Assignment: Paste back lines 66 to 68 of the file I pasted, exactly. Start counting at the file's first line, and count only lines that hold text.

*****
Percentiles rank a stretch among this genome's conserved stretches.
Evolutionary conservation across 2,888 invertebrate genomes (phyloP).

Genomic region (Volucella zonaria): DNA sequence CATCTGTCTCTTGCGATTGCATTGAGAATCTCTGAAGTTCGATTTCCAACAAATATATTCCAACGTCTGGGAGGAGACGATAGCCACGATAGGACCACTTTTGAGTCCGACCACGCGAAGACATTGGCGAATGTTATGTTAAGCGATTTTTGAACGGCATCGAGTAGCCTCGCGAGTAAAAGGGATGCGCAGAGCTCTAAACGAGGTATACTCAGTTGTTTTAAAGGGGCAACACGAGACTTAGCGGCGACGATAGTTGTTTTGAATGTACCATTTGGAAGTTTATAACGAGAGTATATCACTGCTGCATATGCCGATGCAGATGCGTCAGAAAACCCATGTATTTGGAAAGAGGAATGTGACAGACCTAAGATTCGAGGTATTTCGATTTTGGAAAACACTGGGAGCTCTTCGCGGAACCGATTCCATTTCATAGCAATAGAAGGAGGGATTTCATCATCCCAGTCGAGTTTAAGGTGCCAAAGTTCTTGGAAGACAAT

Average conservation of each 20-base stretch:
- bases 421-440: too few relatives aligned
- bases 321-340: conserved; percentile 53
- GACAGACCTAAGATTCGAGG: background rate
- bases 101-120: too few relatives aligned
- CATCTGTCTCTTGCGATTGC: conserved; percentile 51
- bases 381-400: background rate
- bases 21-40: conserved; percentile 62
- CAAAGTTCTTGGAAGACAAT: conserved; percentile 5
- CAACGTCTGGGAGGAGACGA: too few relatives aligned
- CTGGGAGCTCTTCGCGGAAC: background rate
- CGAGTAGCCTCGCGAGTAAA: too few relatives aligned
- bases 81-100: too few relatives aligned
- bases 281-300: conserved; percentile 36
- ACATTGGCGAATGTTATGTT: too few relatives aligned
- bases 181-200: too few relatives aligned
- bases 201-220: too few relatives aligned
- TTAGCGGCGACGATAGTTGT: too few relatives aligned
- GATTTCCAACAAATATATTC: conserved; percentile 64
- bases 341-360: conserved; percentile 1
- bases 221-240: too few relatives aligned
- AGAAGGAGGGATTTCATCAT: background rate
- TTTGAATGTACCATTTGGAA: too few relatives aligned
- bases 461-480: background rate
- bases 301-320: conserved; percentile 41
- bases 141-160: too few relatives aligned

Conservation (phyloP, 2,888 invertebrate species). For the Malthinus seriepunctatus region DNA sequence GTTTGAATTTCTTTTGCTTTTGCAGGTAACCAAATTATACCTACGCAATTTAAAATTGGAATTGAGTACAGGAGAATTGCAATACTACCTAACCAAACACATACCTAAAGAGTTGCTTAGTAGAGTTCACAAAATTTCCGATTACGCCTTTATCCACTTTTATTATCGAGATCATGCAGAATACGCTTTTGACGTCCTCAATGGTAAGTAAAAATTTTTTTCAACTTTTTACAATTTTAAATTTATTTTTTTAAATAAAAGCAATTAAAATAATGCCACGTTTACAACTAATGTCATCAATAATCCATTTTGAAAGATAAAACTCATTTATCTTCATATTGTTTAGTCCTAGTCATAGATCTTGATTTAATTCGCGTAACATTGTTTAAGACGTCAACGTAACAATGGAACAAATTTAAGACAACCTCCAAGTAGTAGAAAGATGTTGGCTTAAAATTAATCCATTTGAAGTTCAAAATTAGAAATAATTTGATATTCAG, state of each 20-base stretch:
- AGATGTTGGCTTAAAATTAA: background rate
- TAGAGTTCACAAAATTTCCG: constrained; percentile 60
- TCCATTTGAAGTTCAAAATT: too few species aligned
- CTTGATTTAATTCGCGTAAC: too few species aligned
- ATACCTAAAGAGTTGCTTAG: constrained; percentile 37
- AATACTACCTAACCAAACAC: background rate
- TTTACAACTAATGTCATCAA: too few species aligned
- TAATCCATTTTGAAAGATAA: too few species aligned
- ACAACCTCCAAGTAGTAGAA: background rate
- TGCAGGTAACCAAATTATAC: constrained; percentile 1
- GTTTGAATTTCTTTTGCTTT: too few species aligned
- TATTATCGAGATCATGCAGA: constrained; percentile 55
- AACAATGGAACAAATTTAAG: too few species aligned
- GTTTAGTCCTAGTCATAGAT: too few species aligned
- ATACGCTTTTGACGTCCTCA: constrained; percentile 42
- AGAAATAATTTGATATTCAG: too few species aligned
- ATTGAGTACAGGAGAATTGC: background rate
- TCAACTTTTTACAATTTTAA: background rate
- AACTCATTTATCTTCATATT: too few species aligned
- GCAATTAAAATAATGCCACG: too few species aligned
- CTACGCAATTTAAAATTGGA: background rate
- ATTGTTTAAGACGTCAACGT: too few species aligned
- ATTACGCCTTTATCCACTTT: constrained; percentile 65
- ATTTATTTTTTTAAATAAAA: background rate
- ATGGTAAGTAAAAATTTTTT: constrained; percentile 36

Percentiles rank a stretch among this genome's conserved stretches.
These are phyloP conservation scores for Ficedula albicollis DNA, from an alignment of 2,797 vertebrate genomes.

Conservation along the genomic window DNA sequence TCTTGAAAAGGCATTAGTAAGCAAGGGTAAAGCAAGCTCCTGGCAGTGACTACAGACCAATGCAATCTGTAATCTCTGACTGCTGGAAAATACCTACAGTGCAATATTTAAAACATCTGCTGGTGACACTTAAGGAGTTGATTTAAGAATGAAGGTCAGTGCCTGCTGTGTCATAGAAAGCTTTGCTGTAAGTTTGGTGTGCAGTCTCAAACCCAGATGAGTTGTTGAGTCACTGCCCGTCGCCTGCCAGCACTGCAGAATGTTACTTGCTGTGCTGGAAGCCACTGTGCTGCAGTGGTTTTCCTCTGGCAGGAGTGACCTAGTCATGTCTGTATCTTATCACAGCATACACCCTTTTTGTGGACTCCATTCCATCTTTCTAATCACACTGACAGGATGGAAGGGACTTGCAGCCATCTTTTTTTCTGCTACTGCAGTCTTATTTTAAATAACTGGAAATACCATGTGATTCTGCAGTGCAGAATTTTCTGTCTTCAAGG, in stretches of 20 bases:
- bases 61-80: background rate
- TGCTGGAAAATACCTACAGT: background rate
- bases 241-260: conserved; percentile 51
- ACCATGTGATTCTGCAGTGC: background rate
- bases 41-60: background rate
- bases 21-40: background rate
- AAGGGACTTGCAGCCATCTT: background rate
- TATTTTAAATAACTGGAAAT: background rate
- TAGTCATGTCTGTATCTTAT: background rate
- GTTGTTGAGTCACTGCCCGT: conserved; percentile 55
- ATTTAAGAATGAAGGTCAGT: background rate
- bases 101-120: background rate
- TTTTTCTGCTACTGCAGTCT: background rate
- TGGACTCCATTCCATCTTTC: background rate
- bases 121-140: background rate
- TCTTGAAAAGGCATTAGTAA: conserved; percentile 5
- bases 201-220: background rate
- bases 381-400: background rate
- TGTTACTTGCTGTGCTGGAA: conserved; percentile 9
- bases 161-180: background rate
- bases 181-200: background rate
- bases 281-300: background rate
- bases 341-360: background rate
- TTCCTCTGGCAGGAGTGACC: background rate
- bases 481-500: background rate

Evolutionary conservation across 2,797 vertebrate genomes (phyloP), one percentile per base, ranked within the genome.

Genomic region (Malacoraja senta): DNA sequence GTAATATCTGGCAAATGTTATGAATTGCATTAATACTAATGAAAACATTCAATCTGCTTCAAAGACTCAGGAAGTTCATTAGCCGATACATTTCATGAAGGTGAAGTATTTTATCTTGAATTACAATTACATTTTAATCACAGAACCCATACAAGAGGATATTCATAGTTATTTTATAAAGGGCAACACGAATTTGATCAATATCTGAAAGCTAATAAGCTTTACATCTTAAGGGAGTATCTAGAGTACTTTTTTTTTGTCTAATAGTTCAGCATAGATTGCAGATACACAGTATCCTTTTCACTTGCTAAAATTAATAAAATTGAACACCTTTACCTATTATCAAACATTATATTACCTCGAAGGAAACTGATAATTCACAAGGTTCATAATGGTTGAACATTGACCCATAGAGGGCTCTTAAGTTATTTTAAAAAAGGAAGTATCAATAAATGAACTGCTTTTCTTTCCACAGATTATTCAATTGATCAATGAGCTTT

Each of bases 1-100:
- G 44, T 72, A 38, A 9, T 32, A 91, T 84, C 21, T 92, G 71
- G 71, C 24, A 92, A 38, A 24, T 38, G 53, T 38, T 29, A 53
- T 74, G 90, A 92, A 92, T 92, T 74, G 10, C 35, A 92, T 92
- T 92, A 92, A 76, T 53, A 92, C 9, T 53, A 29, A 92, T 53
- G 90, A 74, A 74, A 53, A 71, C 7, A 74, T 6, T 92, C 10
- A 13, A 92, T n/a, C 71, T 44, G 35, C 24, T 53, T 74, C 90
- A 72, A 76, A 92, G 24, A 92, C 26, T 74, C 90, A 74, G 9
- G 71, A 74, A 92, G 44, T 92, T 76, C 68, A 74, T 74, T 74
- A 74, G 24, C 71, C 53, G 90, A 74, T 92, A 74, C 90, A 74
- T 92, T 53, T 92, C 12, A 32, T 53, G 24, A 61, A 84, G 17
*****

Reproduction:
- TATTTTAAATAACTGGAAAT: background rate
- TAGTCATGTCTGTATCTTAT: background rate
- GTTGTTGAGTCACTGCCCGT: conserved; percentile 55